If intelligent man (homo sapiens) was recovering lost knowledge it was very gradual in the first few thousand years, to be expected I guess. So often our primitive neanderthal and earlier primate genes got in the way. It took 10,000 years to get to the Industrial Revolution but since then our intelligence growth has been exponential, matched by our population growth. In our own lifetime the computer age has provided us with outcomes for our species well beyond the capabilities of our own brains. Today we are even landing crafts on far distant Mars

mars_gallery_habitat_2and planning a human settlement there. You may recall my earlier blog on our mission to Mars. The reason why our global leaders would commit billions to developing a Mars life-support system when we have so many more immediate needs for that funding here on earth is a mystery at this point. Unless, as Hancock speculates, the remnants of that comet may actually be quite close mars_gallery_habitat_1to returning. His reasoning was complex and, to be frank, I turned off. It may well be possible. If there are those influential astrophysicists who have reason to agree with Hancock, then a life support module on Mars could be our generation’s version of the underground life support complexes found in Turkey where the seeds of man, plants and animals were preserved awaiting the effects of the comet strike to dissipate. If we had been around 12,800 years ago would we have wanted to survive? Freezing, starving, or being one of the lucky ones living underground for a few hundred years to preserve the species. Never seeing the sun through the dense dust in the atmosphere. If it happened again tomorrow, would we want to be a survivor on earth or even living in a bubble on Mars protecting specimens that someone in a few hundred years might take back to planet earth if / when it recovers?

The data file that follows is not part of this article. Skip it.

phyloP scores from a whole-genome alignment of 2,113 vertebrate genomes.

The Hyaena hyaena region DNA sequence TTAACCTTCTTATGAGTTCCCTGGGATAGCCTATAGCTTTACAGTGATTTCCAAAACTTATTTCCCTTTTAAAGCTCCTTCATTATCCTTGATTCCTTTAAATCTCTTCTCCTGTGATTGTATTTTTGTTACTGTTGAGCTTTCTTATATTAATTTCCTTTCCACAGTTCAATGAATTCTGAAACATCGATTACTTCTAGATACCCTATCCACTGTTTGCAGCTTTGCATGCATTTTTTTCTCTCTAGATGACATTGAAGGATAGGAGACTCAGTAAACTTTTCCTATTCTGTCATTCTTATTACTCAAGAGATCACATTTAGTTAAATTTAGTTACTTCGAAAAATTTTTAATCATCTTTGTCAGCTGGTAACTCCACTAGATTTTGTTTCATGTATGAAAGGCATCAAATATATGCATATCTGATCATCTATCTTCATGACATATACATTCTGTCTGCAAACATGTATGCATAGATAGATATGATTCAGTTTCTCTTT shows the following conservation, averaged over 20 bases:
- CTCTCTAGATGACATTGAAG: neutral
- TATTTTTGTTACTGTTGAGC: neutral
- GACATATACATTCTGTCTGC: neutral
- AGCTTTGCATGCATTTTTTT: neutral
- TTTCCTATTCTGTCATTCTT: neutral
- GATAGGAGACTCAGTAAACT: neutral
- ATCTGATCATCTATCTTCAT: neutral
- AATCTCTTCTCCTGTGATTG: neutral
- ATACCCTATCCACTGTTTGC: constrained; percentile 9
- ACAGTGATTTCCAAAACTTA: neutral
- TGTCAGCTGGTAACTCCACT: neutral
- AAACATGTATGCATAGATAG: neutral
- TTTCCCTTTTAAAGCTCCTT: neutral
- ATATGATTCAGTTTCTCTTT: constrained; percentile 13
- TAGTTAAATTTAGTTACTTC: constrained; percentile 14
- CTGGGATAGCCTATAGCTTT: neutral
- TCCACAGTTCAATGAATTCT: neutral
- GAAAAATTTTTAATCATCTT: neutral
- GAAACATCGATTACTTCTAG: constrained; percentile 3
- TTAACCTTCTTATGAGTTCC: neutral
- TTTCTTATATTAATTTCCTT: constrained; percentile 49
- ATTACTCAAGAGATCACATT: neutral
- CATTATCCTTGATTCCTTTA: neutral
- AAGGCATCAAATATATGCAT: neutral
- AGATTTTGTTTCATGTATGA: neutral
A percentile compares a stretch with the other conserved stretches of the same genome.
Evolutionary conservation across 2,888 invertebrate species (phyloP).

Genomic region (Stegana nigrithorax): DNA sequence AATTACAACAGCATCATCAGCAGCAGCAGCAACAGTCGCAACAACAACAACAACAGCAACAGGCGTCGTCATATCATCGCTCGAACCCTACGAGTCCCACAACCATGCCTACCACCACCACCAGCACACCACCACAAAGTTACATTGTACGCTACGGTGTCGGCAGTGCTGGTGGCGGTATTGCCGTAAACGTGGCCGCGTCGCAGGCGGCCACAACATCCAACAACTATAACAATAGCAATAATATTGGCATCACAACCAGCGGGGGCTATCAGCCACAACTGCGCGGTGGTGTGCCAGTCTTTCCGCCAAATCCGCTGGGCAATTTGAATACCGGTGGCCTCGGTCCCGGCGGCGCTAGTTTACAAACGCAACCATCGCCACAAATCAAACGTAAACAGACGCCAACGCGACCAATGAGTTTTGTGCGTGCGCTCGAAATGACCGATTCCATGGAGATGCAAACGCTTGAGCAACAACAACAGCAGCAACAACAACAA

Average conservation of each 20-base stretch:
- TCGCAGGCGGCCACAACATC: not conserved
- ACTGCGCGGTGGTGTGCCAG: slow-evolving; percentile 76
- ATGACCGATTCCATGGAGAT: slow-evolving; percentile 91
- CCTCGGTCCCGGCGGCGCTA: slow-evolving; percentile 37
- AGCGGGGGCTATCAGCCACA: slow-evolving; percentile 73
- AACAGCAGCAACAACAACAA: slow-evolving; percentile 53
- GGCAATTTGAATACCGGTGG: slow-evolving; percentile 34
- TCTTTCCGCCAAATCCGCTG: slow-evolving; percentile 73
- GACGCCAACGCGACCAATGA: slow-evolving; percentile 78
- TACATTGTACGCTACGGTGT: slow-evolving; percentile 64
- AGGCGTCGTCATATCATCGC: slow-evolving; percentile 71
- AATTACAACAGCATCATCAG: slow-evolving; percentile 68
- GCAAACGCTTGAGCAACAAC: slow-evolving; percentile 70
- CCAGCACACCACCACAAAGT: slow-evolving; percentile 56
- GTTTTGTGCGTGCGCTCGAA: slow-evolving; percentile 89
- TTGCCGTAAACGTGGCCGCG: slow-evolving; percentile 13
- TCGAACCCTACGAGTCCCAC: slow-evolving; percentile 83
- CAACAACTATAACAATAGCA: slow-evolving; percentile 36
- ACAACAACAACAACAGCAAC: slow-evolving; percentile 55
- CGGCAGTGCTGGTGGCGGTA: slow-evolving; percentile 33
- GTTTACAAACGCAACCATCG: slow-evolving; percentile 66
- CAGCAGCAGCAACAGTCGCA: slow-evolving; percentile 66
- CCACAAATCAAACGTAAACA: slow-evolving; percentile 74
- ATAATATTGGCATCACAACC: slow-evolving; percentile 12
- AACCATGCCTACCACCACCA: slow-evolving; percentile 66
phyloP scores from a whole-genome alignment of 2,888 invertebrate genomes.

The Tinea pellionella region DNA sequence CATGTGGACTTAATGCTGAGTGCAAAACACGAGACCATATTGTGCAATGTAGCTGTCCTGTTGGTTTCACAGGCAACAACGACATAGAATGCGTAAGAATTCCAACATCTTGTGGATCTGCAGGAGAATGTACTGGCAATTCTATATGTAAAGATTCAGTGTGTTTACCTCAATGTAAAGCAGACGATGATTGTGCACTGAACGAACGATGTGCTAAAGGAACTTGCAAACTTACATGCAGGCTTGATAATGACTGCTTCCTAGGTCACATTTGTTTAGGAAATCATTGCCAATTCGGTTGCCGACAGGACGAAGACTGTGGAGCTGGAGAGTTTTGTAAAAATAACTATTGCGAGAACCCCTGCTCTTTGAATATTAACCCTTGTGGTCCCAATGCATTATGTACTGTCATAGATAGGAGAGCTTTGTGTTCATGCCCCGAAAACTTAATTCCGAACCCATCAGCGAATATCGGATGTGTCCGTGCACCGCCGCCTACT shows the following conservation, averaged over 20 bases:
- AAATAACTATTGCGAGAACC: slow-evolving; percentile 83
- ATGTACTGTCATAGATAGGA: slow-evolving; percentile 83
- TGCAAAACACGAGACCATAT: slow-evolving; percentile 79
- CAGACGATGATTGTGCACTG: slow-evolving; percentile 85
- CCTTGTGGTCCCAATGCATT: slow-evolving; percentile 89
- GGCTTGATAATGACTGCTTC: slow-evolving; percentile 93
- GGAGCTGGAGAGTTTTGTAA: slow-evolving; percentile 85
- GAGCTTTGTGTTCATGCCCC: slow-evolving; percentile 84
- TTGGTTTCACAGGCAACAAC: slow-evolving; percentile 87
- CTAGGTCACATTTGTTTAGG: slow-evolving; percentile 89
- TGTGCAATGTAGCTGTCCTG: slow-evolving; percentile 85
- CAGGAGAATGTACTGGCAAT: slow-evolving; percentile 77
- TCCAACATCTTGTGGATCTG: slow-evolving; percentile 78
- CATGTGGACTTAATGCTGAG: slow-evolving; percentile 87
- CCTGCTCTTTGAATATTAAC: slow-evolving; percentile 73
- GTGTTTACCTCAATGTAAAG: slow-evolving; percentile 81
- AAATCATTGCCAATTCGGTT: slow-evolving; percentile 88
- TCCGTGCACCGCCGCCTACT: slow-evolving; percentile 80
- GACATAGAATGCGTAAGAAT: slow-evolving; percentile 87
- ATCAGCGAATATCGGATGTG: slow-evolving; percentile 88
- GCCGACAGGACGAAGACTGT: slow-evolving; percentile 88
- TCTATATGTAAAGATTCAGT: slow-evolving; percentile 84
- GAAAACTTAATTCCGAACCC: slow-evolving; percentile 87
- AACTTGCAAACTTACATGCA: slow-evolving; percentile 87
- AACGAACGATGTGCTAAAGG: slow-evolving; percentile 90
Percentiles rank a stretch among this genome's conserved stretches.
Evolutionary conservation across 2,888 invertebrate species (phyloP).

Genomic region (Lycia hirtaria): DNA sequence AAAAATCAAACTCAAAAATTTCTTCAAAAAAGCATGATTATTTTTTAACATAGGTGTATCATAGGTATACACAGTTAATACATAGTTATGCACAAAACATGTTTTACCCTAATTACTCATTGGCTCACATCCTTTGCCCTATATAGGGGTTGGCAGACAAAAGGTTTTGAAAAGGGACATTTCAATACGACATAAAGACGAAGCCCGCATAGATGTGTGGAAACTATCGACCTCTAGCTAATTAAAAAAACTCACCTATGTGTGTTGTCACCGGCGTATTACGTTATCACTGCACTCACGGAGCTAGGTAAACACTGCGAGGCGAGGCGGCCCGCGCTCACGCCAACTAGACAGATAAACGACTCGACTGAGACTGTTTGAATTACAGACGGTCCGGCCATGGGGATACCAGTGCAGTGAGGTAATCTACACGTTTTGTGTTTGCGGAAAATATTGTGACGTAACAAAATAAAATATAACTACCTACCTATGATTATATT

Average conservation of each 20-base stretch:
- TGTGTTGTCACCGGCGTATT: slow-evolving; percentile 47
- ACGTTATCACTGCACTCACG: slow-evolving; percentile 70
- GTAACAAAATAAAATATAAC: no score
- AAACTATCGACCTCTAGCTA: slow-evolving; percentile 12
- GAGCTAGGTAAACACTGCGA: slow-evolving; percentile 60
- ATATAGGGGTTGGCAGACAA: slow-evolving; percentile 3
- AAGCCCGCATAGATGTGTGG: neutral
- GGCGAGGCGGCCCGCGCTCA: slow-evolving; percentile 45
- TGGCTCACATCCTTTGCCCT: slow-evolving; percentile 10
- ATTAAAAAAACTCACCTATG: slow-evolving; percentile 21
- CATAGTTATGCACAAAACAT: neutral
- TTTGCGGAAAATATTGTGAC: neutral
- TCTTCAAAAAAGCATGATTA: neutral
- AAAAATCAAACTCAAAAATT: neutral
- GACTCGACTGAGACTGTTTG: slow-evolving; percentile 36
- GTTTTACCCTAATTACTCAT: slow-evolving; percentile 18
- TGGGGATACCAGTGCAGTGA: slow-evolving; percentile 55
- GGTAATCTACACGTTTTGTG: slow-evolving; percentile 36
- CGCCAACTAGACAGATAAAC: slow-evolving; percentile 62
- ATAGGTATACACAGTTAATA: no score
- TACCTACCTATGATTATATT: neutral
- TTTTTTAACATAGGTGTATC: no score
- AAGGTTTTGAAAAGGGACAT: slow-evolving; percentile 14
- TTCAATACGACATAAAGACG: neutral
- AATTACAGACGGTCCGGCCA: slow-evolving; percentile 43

While I am awfully grateful that the sons of the sons of God did survive in the underground Turkish cities for however long it took and then undertook their re-civilisation mission on earth for however long that took, this time around I am very aware that I have either neither the critical intellect nor the billions of dollars to score a seat on the last rocket out of here to Mars. So I think I will sit quietly pour a brandy and toast those wonderful sages who went to so much effort to ensure that I would be able to do so. For I would not want the gods to think me too noisy and bothersome to deal with and I shall set up a ‘lets not make any noise and maybe the comet won’t come’ movement. Surviving on earth for however many minutes, days, months or years in such post-apocalyptic conditions seems a very dreary prospect.